Bob only played sixteen songs, and there were so many highlights: "Gonna Change My Way Of Thinking," "This Wheel's On Fire," "Rollin' and Tumblin'," "Things Have Changed," "Workingman's Blues #2," "Thunder On The Mountain," "Jolene" and "Like A Rolling Stone." My favorite parts, though, were his impassioned vocals on "Hard Rain," "High Water (For Charlie Patton)," "Masters Of War," "Highway 61 Revisited" and most of all "Ballad Of A Thin Man." The fact that it's so hard to come up with a highlight of a 16 song set by a nearly 70 year old performer kind of speaks for itself. Well, I hope this tour really is "neverending" - I'm definitely on board next time the man comes to town.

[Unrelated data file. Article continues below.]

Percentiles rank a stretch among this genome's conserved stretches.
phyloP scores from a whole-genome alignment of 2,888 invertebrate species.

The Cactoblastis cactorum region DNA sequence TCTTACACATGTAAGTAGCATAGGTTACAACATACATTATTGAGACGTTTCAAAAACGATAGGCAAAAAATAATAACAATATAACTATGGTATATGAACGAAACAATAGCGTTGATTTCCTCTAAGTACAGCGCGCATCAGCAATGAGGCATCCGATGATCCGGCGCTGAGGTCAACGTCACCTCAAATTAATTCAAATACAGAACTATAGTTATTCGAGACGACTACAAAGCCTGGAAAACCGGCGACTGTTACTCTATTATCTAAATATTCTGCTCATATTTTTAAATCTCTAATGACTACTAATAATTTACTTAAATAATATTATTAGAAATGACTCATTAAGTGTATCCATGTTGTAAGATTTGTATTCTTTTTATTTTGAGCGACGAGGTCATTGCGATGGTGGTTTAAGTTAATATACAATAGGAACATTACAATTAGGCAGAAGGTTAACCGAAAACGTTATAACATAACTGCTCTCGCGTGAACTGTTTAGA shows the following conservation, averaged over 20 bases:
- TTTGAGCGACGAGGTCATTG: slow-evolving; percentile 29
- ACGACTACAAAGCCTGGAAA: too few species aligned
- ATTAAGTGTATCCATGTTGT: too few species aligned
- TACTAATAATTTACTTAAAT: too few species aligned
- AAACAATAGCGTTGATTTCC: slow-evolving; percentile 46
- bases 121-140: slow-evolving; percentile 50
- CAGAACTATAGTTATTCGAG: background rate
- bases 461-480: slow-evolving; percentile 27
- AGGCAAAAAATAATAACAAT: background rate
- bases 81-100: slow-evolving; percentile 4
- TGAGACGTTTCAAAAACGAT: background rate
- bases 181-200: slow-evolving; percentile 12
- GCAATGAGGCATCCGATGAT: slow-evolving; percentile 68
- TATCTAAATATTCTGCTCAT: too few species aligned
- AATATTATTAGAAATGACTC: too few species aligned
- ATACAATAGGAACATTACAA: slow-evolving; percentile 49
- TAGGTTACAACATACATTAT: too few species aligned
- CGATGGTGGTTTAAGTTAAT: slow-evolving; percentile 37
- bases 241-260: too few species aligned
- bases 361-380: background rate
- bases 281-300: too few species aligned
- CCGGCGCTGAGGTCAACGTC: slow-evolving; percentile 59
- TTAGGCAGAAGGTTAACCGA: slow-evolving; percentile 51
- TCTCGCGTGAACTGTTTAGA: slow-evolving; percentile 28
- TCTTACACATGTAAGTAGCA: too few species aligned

Thursday, November 18, 2010


Last night I went to the world-famous Apollo Theater in Harlem to see Fistful Of Mercy. I've written about them before: they are a supergroup that features Ben Harper, Joseph Arthur and Dhani Harrison. They also feature violinist Jessy Greene. Longtime No Expiration readers know that I'm a huge fan of Ben's, but it was interesting to see him in this different context: he wasn't the bandleader, he was one of three singer/songwriters. Actually, this was my second time seeing them: I had filmed an in-studio performance with them at my day job a few weeks ago (see below).